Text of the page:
Printer’s signet. An outline of research problems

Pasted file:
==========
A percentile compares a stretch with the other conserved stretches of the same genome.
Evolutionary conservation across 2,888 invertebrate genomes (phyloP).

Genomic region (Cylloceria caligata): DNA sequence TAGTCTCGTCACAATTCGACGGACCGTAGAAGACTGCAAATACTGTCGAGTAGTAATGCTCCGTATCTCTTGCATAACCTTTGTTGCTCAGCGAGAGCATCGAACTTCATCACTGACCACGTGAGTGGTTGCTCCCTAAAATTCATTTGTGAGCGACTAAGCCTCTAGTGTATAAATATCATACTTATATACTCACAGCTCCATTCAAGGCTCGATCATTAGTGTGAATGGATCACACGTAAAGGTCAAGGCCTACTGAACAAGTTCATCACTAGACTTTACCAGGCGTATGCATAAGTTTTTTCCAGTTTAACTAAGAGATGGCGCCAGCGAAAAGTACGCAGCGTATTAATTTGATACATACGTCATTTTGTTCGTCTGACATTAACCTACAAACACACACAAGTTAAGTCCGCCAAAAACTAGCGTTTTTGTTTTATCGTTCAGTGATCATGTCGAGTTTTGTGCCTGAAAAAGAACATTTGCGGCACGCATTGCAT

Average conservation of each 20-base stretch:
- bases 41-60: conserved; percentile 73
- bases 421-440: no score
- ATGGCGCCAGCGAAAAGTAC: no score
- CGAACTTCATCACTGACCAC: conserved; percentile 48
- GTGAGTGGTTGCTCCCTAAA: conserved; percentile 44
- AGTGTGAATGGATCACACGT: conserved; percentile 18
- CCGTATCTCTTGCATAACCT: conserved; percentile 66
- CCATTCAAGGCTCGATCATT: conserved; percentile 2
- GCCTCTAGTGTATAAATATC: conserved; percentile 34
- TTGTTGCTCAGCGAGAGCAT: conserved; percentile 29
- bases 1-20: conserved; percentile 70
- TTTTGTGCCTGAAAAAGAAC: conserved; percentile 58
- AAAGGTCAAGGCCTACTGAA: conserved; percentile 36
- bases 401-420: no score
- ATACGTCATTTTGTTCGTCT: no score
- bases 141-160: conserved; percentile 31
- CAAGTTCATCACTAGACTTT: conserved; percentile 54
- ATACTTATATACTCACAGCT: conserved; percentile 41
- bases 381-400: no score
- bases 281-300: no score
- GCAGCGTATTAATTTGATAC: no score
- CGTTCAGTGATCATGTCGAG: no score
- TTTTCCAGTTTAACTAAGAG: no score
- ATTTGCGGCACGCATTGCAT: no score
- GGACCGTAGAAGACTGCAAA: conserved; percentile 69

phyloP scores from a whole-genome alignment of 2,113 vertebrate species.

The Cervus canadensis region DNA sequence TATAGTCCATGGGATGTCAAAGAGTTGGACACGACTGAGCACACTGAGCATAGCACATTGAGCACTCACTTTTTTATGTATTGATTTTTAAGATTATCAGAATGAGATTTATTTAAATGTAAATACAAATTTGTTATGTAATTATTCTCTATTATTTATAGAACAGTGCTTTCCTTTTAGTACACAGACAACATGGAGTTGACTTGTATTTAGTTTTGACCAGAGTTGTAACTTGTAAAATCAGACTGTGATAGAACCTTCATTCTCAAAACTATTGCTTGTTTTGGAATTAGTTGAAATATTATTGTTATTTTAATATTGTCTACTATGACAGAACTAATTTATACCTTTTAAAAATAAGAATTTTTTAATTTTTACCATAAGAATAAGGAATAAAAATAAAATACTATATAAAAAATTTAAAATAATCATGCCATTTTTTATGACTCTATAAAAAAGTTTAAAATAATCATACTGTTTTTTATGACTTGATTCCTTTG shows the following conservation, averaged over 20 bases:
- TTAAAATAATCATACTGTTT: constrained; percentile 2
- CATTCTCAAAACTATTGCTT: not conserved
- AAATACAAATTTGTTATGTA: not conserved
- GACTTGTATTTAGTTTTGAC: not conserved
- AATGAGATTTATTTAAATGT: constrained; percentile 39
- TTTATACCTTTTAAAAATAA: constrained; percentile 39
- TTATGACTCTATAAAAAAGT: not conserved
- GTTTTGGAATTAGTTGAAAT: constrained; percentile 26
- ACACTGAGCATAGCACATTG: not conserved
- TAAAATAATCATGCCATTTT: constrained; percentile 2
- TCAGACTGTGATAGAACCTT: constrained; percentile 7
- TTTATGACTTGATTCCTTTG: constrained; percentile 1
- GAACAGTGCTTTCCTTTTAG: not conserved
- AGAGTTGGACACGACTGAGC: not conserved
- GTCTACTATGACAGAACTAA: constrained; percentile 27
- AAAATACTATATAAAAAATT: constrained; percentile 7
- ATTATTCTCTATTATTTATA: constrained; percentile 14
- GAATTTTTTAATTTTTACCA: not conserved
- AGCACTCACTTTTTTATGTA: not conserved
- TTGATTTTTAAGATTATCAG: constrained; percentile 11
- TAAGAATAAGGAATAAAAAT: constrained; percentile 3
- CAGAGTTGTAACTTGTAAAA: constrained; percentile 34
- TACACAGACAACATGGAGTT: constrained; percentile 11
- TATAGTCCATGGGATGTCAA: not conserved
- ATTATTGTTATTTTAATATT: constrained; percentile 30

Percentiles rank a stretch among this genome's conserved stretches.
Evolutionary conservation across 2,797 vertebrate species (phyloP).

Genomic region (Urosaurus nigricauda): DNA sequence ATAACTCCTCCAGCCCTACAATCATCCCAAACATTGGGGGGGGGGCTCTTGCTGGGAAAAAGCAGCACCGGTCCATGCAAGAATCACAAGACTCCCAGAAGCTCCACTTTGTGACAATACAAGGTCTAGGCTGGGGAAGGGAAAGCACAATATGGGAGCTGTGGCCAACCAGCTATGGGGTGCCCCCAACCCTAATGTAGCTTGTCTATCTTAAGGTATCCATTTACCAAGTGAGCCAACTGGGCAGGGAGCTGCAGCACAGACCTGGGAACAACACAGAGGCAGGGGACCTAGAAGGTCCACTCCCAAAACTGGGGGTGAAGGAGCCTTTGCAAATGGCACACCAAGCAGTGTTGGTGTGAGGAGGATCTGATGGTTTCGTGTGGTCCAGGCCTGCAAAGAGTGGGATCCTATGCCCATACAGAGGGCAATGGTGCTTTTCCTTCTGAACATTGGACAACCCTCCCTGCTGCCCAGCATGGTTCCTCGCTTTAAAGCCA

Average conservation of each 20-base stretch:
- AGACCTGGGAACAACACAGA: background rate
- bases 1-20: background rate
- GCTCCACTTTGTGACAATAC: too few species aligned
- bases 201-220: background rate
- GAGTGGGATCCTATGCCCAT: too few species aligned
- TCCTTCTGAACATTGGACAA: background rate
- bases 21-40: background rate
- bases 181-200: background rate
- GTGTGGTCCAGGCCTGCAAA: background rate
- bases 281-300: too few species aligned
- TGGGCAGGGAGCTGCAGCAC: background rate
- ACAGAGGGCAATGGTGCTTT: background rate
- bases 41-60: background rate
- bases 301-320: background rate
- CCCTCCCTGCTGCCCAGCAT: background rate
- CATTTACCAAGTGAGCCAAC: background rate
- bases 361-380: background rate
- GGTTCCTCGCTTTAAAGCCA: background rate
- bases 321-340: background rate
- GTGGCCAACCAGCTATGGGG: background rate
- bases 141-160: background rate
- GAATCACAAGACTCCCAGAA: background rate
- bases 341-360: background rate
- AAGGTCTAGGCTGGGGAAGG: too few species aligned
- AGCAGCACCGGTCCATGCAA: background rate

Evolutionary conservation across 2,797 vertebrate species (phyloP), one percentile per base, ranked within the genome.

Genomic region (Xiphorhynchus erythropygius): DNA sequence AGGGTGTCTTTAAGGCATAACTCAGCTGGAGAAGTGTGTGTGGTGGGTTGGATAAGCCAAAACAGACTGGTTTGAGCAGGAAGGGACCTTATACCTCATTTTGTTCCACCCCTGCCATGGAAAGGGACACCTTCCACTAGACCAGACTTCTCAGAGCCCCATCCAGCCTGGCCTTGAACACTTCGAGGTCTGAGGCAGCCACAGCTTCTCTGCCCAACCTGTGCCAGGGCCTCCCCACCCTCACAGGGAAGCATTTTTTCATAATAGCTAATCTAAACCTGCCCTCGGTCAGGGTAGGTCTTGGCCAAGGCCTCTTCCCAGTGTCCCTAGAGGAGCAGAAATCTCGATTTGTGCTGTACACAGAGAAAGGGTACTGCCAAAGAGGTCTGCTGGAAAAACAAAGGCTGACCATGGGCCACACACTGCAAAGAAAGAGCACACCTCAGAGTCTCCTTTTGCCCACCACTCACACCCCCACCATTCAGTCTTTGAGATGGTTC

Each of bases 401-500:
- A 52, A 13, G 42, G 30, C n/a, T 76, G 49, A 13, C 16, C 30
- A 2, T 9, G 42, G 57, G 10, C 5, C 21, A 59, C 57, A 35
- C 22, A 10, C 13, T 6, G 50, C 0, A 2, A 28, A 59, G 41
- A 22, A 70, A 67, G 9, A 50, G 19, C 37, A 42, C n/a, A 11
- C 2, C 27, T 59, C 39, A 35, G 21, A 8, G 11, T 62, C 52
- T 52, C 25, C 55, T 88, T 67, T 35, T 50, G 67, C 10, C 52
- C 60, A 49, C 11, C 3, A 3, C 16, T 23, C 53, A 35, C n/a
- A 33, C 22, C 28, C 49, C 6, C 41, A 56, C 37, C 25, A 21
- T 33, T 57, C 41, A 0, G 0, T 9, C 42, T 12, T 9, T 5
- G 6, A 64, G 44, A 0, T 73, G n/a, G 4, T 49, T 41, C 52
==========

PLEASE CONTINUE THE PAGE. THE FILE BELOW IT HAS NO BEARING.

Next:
Almost from the very beginnings printed books were inextricably connected with the printer’s signet – a sign that the typographer would use to mark publications from his printing house. Invented as a mark that would distinguish various printing houses and thus prevent the taking over of sales profits, the signet was initially a very simple or even awkward sign. With time, however, it became more delicate and more elaborate; as a result, its practical purpose was gradually obscured by its aesthetic values and the signet became a miniature work of graphic art. Thus it became of interest not only to scholars studying typography, but also to those dealing with the history of art and iconography. The small but often very rich signet compositions hide complex messages that reveal the typographer’s literary interests, his religious beliefs or aesthetic preferences. In order to get the full measure of the impressors’ emblems, we need to use such research methods that would allow us to bring out this wealth of meanings and as such would combine analyses carried out from the point of view of library studies and history of art. However, the complexity of the printer’s signet as a research subject is not the only problem associated with this element. Equally important is the issue of obtaining research material that will make it possible to carry out an in-depth analysis of impressor signs, especially in case of signs used from the 15th to the 18th centuries. The present paper examines not only the complex nature of the signet, but also a number of sources from which the research material can be obtained, both in the traditional form and by means of modern information and communication technologies, most often in the form of on-line databases.